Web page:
This book is a self-published memoir of a man who served as a chaplain during the Korean War. It’s built from his daily journal, so each day or so we get a paragraph or two that details where he was going, what he was doing, and the services that he held. It’s a remarkable time capsule and throws light on the daily activities of a chaplain in a war zone that you don’t get from M*A*S*H‘s Father Mulcahy. I mean, he has a box he throws in his jeep, and that acts as his altar and whatnot when he stops amongst a squad or brigade to perform an impromptu service. He highlights a piece of scripture, does a short sermon, and then encourages the men. It’s remarkable; Griepp actually won a Bronze Star for performing a service calmly while getting shelled.
At any rate, I highlighted (well, flagged; I’m not the type to put my own ink in books) a couple passages for comment:
In response to a letter from his mother, I looked up Pvt Roy Hartford of the King Company, age 16, and arranged a minority discharge for him.
Can you imagine a modern 16-year-old lying to get into the military? It happened a bunch back then.
Met some of the Marines, as they are fighting right next to our troops. Good soldiers, too, neither superior nor inferior to troopers of the 7th Cavalry.
My whole line wilts a little at this thought. On the other hand, this is a chaplain, so he has to say nice things about his sheep.
May 12 is “M-Day” for Operation Mascot. All of these children had experienced abandonment, rejection, or loss of both parents. Now it was time for another separation.
Apparently, various companies adopted orphans and lost children, and it got to be such a problem that the Army had to make a concentrated effort to keep its soldiers from taking care of the weak and the unfortunate in a war zone. Contrast this with the behaviour of most armies throughout history. And make a point of it in a history class if you dare.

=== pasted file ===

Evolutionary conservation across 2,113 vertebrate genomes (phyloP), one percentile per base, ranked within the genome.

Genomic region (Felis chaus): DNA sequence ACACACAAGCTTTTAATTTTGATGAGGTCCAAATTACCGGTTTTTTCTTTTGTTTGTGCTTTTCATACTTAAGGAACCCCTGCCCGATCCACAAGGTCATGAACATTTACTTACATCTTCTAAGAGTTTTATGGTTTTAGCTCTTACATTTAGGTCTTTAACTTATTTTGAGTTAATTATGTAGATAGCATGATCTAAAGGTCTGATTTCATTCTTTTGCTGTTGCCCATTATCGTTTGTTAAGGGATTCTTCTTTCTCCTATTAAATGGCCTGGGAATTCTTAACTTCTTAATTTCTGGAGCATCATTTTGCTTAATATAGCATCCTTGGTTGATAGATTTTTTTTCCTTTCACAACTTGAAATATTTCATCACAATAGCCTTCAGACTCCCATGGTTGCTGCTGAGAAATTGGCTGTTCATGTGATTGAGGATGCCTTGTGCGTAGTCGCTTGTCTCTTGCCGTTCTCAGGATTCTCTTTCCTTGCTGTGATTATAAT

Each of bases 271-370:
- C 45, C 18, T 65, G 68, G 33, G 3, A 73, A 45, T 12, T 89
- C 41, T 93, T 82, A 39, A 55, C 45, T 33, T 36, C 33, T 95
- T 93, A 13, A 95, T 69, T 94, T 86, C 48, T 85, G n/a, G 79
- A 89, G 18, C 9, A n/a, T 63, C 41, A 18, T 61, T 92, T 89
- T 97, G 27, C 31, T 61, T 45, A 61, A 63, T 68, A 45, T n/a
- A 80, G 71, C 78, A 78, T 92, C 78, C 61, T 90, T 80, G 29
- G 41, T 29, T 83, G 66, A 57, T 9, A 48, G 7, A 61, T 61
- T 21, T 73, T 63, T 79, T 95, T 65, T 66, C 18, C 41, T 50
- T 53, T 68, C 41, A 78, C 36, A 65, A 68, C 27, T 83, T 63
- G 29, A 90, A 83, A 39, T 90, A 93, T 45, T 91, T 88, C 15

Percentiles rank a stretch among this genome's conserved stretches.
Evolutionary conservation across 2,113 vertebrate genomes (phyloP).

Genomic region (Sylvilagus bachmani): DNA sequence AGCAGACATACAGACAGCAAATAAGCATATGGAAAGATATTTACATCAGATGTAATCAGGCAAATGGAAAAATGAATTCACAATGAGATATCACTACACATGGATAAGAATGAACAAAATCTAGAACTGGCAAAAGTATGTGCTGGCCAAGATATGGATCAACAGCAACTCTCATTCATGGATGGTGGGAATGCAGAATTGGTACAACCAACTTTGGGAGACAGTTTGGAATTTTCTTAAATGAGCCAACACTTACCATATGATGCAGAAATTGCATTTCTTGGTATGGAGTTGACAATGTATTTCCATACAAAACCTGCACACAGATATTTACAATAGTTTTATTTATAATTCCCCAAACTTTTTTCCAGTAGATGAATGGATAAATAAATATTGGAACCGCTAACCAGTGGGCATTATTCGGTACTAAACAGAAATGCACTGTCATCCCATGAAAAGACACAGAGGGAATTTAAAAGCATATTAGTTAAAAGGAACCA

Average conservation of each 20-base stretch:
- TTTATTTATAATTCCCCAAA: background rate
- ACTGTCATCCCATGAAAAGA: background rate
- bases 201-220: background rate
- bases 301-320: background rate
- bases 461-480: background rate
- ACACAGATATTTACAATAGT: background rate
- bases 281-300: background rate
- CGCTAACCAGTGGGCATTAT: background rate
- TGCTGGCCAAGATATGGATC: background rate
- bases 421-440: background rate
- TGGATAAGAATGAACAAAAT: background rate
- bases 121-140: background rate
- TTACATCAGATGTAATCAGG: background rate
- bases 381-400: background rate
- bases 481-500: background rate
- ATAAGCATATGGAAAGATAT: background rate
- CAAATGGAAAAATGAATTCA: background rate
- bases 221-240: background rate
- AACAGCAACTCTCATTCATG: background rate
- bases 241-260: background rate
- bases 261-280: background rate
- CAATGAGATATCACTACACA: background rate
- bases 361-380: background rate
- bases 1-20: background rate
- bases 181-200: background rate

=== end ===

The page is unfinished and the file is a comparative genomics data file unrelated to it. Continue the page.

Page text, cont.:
Our personnel officer and Lt Edward Jirikowik, the center company commander, are having a problem. The Lt is expected to locate men to fill vacancies for jobs other than riflemen. Rotation is sending the riflemen home, but leaving typists, drivers, radio operators, and wire men. Such men cannot go until they are replaced by men of like skills.
My father, fresh out of boot camp, was lined up with the others and the first ten men were sent to Okinawa for a clerical position if they knew their alphabet, and the rest went to Vietnam. Which is why my father spent his overseas time in Okinawa. I always thought he felt bad about that because it meant he was unable to fight with his mates, but he might not have liked it because it represented a lengthened committment. I’ll never know, of course.
At any rate, it’s a fast and fascinating read if you’re interested in the history of the Korean War or whatnot. As I mentioned, the book is not just a book, it’s an artifact of a man who wanted to publish it. Check out the rudimentary layout:
Dan Rather emailed me to say that was laid out using Adobe Pagemaker on an Apple II.
The book also bears an inscription to a presumed comrade (forty years after the conflict). The handwritten message is for the recipient to see page 28; page 28 is starred. I presume this is where the Chaplain and the inscribee met. I hope it’s not the first clue to a treasure hidden in the Korean wilderness since I mentioned it on the Internet and would have put myself in the crosshairs of unscrupulous fortune-seekers if I did.